In recent years, the US government has continuously issued export restrictions prohibiting American firms from exporting semiconductor parts to Chinese firms without a license. And that won’t be changing with the Biden administration. In March of 2023, the administration further tightened restrictions on China by adding 37 Chinese companies to a trade blacklist, including a major cloud computing firm Inspur, which is the world’s third-largest supplier of servers used in data centers and a customer of chips from US companies.
This trade blacklist was created only a few months after the US Department of Commerce’s Bureau of Industry and Security (BIS) issued export controls that are said to be among the toughest the United States has ever enacted. These restrictions imposed complex new controls that impacted advanced computing integrated circuits (ICs), computer commodities, semiconductor items and related manufacturing equipment, and supercomputers. They also imposed heightened knowledge standards and due diligence requirements for US businesses who want to export to China. In the wake of these various new export controls, suppliers of chip-making equipment have stalled any servicing of Chinese chip factories.
How did we get here?
Semiconductors power most modern technology, from cars and smartphones to telecommunications equipment. Their design and manufacturing process is complex and dominated by a small number of firms in the United States, Taiwan, and Europe.
The Chinese government has spent decades investing in bolstering a domestic semiconductor industry. But under current Chinese President Xi Jinping, the Chinese Communist Party has made renewed efforts to create an independent semiconductor supply chain under the “Made in China 2025” plan. The plan aims for China, the world’s largest consumer of semiconductors, to produce 70 percent of its own semiconductors by 2025.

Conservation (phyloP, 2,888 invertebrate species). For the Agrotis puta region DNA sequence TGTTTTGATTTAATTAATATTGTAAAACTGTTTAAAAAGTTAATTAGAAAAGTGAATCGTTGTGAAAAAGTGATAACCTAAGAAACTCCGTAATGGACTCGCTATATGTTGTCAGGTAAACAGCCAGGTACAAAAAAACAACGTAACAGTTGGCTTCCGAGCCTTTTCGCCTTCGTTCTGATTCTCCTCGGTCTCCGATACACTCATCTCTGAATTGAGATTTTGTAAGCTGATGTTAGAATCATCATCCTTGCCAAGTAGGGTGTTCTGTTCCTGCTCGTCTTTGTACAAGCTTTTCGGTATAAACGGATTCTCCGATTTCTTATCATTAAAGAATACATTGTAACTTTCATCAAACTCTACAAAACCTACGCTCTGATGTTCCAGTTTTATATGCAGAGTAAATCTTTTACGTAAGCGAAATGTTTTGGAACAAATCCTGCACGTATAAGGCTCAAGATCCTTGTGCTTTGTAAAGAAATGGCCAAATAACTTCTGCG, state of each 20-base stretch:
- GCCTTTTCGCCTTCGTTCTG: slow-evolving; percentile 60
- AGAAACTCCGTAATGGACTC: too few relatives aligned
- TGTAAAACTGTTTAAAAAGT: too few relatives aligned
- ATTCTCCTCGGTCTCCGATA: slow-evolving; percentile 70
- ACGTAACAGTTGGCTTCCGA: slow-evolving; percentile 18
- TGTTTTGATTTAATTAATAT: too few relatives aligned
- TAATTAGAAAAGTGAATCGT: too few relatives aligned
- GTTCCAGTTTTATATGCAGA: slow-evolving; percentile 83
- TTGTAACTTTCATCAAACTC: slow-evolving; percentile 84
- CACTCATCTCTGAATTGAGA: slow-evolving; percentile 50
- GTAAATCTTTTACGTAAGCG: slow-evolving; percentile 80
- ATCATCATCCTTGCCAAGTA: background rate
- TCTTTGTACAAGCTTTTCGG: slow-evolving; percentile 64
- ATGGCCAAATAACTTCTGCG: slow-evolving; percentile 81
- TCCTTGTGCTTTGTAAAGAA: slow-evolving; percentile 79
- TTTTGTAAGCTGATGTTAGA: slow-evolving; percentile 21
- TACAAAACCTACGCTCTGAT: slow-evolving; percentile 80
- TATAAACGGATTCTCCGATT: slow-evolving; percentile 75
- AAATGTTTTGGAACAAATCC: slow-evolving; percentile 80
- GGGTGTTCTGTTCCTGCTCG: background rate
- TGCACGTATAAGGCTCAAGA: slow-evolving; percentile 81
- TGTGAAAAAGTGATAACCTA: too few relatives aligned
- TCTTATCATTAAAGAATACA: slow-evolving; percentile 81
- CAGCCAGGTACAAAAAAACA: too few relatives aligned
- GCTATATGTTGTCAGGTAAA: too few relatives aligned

The Chinese government directly or indirectly holds shares in 13 percent of Chinese semiconductor firms, reflecting Beijing’s push toward self-reliance in the chipmaking industry. These investments primarily come from China’s State Council, but local governments across the country also own shares in semiconductor firms, indicating a nationwide drive to invest in a key industry.
In part due to US export controls limiting China’s access to US technologies, China has felt the pressure to develop a self-sufficient semiconductor supply chain in order to maintain its level of semiconductor consumption. The number of companies that have registered as semiconductor firms in China has increased by 700 percent since 2010, according to an analysis by the Financial Times.
Are the controls making an impact?
The tightening export controls combined with a decline in semiconductor sales has greatly impacted China’s tech sector, according to the South China Morning Post. The country’s exports and imports of chips have steeply fallen in the first two months of 2023; chip imports have decreased by 26.5 percent compared to a year prior, while chip exports have fallen 20.9 percent.
China’s semiconductor industry is likely to take another hit. Japan and the Netherlands, which are also key countries in the chip supply chain, have reportedly agreed to impose similar restrictions on exports to China, though neither country has announced specific legislation.